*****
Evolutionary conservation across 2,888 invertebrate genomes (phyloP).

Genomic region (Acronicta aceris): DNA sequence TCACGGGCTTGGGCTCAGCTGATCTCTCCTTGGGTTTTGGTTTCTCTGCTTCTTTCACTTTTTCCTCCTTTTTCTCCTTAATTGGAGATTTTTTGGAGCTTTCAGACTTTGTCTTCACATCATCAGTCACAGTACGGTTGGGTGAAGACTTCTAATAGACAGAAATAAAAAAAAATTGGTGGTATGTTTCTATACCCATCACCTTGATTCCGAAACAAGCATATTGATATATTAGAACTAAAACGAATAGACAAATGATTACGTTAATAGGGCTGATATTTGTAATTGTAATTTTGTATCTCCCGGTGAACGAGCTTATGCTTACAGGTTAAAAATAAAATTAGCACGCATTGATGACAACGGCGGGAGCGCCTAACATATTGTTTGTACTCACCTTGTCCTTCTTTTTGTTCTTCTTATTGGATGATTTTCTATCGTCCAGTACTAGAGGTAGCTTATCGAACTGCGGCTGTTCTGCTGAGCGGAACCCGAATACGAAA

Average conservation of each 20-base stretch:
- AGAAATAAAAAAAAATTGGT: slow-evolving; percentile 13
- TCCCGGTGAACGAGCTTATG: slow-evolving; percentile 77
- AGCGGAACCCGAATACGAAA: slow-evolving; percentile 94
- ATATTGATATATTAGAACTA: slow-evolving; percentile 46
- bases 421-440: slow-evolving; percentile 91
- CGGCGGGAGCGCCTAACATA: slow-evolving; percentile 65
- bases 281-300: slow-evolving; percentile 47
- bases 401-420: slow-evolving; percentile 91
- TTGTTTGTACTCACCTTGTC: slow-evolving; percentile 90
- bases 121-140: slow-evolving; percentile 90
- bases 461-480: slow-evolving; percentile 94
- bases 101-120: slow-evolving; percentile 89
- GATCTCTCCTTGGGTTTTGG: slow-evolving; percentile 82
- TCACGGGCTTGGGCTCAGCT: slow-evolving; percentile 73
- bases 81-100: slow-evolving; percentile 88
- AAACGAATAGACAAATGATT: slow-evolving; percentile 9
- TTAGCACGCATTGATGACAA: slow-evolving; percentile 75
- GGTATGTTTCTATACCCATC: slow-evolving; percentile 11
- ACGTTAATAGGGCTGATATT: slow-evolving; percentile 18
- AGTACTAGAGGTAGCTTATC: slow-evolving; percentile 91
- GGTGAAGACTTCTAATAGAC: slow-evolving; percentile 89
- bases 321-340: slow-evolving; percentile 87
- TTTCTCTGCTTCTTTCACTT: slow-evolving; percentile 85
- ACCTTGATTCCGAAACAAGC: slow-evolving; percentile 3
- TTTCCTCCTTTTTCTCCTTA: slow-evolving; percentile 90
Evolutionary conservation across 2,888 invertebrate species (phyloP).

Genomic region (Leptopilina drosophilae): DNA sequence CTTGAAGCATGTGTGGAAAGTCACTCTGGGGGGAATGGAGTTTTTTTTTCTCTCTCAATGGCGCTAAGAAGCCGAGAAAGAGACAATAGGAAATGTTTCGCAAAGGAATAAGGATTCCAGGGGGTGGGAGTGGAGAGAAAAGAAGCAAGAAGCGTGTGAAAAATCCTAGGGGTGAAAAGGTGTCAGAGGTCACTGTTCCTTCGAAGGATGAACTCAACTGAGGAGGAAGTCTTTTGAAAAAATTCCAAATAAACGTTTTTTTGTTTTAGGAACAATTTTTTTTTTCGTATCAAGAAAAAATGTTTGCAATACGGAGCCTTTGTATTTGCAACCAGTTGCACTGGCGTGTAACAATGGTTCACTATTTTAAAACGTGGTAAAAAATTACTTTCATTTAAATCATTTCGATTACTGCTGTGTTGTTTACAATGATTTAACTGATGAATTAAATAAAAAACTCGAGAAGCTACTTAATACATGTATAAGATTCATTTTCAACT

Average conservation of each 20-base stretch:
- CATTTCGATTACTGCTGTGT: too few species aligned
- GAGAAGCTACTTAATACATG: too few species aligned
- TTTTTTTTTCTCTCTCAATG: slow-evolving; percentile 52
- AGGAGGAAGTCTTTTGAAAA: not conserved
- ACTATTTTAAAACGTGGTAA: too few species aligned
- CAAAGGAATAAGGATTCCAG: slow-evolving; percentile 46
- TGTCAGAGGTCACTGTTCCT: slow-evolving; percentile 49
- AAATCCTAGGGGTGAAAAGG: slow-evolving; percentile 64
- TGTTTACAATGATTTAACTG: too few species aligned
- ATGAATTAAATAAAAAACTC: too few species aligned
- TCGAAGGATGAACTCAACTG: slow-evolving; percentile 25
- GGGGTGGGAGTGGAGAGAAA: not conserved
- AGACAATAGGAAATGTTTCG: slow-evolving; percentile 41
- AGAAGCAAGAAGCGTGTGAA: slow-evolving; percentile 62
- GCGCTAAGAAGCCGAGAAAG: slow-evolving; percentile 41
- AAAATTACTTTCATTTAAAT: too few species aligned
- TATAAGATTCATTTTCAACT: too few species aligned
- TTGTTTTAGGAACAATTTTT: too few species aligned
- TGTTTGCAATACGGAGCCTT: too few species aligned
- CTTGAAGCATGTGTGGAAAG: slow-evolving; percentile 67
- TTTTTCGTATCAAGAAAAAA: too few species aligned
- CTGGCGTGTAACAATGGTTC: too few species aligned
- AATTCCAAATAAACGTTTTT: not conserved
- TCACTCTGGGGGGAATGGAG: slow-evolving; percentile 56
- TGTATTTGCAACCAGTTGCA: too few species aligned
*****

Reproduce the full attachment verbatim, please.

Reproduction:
Evolutionary conservation across 2,888 invertebrate genomes (phyloP).

Genomic region (Acronicta aceris): DNA sequence TCACGGGCTTGGGCTCAGCTGATCTCTCCTTGGGTTTTGGTTTCTCTGCTTCTTTCACTTTTTCCTCCTTTTTCTCCTTAATTGGAGATTTTTTGGAGCTTTCAGACTTTGTCTTCACATCATCAGTCACAGTACGGTTGGGTGAAGACTTCTAATAGACAGAAATAAAAAAAAATTGGTGGTATGTTTCTATACCCATCACCTTGATTCCGAAACAAGCATATTGATATATTAGAACTAAAACGAATAGACAAATGATTACGTTAATAGGGCTGATATTTGTAATTGTAATTTTGTATCTCCCGGTGAACGAGCTTATGCTTACAGGTTAAAAATAAAATTAGCACGCATTGATGACAACGGCGGGAGCGCCTAACATATTGTTTGTACTCACCTTGTCCTTCTTTTTGTTCTTCTTATTGGATGATTTTCTATCGTCCAGTACTAGAGGTAGCTTATCGAACTGCGGCTGTTCTGCTGAGCGGAACCCGAATACGAAA

Average conservation of each 20-base stretch:
- AGAAATAAAAAAAAATTGGT: slow-evolving; percentile 13
- TCCCGGTGAACGAGCTTATG: slow-evolving; percentile 77
- AGCGGAACCCGAATACGAAA: slow-evolving; percentile 94
- ATATTGATATATTAGAACTA: slow-evolving; percentile 46
- bases 421-440: slow-evolving; percentile 91
- CGGCGGGAGCGCCTAACATA: slow-evolving; percentile 65
- bases 281-300: slow-evolving; percentile 47
- bases 401-420: slow-evolving; percentile 91
- TTGTTTGTACTCACCTTGTC: slow-evolving; percentile 90
- bases 121-140: slow-evolving; percentile 90
- bases 461-480: slow-evolving; percentile 94
- bases 101-120: slow-evolving; percentile 89
- GATCTCTCCTTGGGTTTTGG: slow-evolving; percentile 82
- TCACGGGCTTGGGCTCAGCT: slow-evolving; percentile 73
- bases 81-100: slow-evolving; percentile 88
- AAACGAATAGACAAATGATT: slow-evolving; percentile 9
- TTAGCACGCATTGATGACAA: slow-evolving; percentile 75
- GGTATGTTTCTATACCCATC: slow-evolving; percentile 11
- ACGTTAATAGGGCTGATATT: slow-evolving; percentile 18
- AGTACTAGAGGTAGCTTATC: slow-evolving; percentile 91
- GGTGAAGACTTCTAATAGAC: slow-evolving; percentile 89
- bases 321-340: slow-evolving; percentile 87
- TTTCTCTGCTTCTTTCACTT: slow-evolving; percentile 85
- ACCTTGATTCCGAAACAAGC: slow-evolving; percentile 3
- TTTCCTCCTTTTTCTCCTTA: slow-evolving; percentile 90
Evolutionary conservation across 2,888 invertebrate species (phyloP).

Genomic region (Leptopilina drosophilae): DNA sequence CTTGAAGCATGTGTGGAAAGTCACTCTGGGGGGAATGGAGTTTTTTTTTCTCTCTCAATGGCGCTAAGAAGCCGAGAAAGAGACAATAGGAAATGTTTCGCAAAGGAATAAGGATTCCAGGGGGTGGGAGTGGAGAGAAAAGAAGCAAGAAGCGTGTGAAAAATCCTAGGGGTGAAAAGGTGTCAGAGGTCACTGTTCCTTCGAAGGATGAACTCAACTGAGGAGGAAGTCTTTTGAAAAAATTCCAAATAAACGTTTTTTTGTTTTAGGAACAATTTTTTTTTTCGTATCAAGAAAAAATGTTTGCAATACGGAGCCTTTGTATTTGCAACCAGTTGCACTGGCGTGTAACAATGGTTCACTATTTTAAAACGTGGTAAAAAATTACTTTCATTTAAATCATTTCGATTACTGCTGTGTTGTTTACAATGATTTAACTGATGAATTAAATAAAAAACTCGAGAAGCTACTTAATACATGTATAAGATTCATTTTCAACT

Average conservation of each 20-base stretch:
- CATTTCGATTACTGCTGTGT: too few species aligned
- GAGAAGCTACTTAATACATG: too few species aligned
- TTTTTTTTTCTCTCTCAATG: slow-evolving; percentile 52
- AGGAGGAAGTCTTTTGAAAA: not conserved
- ACTATTTTAAAACGTGGTAA: too few species aligned
- CAAAGGAATAAGGATTCCAG: slow-evolving; percentile 46
- TGTCAGAGGTCACTGTTCCT: slow-evolving; percentile 49
- AAATCCTAGGGGTGAAAAGG: slow-evolving; percentile 64
- TGTTTACAATGATTTAACTG: too few species aligned
- ATGAATTAAATAAAAAACTC: too few species aligned
- TCGAAGGATGAACTCAACTG: slow-evolving; percentile 25
- GGGGTGGGAGTGGAGAGAAA: not conserved
- AGACAATAGGAAATGTTTCG: slow-evolving; percentile 41
- AGAAGCAAGAAGCGTGTGAA: slow-evolving; percentile 62
- GCGCTAAGAAGCCGAGAAAG: slow-evolving; percentile 41
- AAAATTACTTTCATTTAAAT: too few species aligned
- TATAAGATTCATTTTCAACT: too few species aligned
- TTGTTTTAGGAACAATTTTT: too few species aligned
- TGTTTGCAATACGGAGCCTT: too few species aligned
- CTTGAAGCATGTGTGGAAAG: slow-evolving; percentile 67
- TTTTTCGTATCAAGAAAAAA: too few species aligned
- CTGGCGTGTAACAATGGTTC: too few species aligned
- AATTCCAAATAAACGTTTTT: not conserved
- TCACTCTGGGGGGAATGGAG: slow-evolving; percentile 56
- TGTATTTGCAACCAGTTGCA: too few species aligned